The analysing step may further comprise calculating a colourfulness value for a representative value for a code based on the hue and saturation values for said representative value for a code.
 The analysing step may further comprise the sub-step of calculating the percentage of pixels corresponding to a one of the plurality of codes.
 The analysing step may further comprise the sub-step of calculating the variance of the representative value for a code.
 The analysing step may further comprise calculating a difference value between a representative value for one code and a representative value for another code.
 According to another aspect of the invention there is also provided an apparatus for determining whether an image represents a cartoon comprising an analyser for analysing the image to provide one or more parameters wherein one parameter relates to uniformity of colours in the image; and a generator for generating a likelihood value in dependence upon the value of said one parameter.
 Advantageously the analyser contains a vector quantiser.
 Preferably the vector quantiser comprises a block signal generator for dividing the image into a plurality of block signals, each block signal representing a subset of pixels in the image; and a block signal vector quantiser.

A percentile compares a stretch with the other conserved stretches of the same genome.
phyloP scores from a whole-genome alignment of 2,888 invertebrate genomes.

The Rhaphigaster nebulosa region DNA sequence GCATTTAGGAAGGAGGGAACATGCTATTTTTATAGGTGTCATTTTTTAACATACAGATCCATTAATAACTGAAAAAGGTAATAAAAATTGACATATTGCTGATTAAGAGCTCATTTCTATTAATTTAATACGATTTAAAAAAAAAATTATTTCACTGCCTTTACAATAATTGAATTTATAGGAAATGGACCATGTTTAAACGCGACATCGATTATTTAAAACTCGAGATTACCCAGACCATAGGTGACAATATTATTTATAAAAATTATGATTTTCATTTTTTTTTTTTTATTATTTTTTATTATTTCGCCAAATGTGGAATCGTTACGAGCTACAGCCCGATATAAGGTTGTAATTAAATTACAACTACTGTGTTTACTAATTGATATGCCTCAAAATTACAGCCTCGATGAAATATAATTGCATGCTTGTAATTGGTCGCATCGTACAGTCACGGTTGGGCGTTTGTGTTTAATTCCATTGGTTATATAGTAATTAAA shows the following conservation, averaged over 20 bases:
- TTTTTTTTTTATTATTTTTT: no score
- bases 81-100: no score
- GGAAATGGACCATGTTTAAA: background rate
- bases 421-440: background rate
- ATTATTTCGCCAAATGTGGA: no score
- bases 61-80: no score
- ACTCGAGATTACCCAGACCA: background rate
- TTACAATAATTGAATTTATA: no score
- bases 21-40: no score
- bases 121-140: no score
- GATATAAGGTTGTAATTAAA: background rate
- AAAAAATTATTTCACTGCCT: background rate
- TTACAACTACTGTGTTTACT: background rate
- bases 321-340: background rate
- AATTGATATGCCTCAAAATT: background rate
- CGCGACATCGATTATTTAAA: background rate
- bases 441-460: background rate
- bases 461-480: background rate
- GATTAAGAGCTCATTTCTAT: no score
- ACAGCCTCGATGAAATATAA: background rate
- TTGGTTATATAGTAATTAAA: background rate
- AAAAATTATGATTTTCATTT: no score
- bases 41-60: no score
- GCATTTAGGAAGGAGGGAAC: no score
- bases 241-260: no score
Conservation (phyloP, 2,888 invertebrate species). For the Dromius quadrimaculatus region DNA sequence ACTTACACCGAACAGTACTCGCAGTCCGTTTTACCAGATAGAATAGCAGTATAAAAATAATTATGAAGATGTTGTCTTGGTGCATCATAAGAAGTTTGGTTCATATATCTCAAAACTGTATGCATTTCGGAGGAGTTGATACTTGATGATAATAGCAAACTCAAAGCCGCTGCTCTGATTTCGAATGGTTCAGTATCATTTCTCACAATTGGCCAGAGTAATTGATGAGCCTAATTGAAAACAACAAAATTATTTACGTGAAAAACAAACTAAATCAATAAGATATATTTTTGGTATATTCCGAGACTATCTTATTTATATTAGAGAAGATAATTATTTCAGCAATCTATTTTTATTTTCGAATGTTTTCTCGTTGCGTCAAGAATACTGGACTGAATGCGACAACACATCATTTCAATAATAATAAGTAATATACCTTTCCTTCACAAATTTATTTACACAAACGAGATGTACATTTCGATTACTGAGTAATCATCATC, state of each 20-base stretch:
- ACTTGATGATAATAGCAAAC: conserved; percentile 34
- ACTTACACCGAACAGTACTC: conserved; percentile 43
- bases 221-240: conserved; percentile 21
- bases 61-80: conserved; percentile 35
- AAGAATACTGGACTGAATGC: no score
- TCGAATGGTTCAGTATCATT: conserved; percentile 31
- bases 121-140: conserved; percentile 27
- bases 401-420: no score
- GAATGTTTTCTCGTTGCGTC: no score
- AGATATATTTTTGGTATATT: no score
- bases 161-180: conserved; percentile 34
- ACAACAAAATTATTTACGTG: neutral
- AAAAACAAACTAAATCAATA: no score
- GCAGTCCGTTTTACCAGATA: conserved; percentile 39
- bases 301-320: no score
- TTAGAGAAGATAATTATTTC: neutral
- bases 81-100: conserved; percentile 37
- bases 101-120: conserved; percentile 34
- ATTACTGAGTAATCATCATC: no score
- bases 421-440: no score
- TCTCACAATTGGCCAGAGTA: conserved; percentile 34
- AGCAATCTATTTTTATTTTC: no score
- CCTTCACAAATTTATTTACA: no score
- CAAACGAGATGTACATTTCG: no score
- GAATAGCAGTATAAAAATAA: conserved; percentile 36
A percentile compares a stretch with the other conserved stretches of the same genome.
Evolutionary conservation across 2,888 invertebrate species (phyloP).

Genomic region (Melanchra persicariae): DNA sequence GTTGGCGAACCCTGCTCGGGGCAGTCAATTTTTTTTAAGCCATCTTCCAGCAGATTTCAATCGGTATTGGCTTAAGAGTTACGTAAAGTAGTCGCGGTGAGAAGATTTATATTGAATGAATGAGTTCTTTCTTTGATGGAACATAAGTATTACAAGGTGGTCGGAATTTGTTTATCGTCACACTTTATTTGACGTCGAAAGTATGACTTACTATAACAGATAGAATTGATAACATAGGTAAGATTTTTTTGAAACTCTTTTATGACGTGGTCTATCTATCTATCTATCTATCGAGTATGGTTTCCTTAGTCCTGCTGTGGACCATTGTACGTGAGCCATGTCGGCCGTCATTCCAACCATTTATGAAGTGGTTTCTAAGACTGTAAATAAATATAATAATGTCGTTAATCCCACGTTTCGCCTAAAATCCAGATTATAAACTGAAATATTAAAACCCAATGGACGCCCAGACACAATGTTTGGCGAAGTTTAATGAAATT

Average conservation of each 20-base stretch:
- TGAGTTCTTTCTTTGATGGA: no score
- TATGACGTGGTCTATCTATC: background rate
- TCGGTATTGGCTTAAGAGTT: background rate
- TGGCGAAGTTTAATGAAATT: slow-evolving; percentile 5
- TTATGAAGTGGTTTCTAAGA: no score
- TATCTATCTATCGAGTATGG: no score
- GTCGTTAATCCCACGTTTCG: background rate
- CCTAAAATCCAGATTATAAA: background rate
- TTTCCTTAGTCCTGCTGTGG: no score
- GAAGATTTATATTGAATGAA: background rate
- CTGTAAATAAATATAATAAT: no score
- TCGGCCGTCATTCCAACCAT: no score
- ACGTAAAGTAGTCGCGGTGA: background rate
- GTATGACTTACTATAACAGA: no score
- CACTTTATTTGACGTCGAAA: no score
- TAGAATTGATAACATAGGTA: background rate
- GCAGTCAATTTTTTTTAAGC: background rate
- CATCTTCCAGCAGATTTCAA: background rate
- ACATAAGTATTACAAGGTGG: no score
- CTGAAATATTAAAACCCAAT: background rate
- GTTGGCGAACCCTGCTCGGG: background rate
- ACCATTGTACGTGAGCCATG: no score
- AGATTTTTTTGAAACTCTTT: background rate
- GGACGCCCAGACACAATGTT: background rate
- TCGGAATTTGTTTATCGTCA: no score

Advantageously the analyser comprises a feature generator for calculating the number of times a pixel represented by one code occurs in an adjacent position in the image to a pixel represented by another code.
 Advantageously the analyser comprises a feature generator for calculating a colourfulness value for a representative value for a code based on the hue and saturation value for said representative value for a code.
 Advantageously the analyser comprises a feature generator for calculating the percentage of pixels corresponding to a one of the plurality of codes.
 Advantageously the analyser comprises a feature generator for calculating the variance of the representative value for a code.
 Advantageously the analyser comprises a feature generator for calculating a difference value between a representative value for one code and a representative value for another code.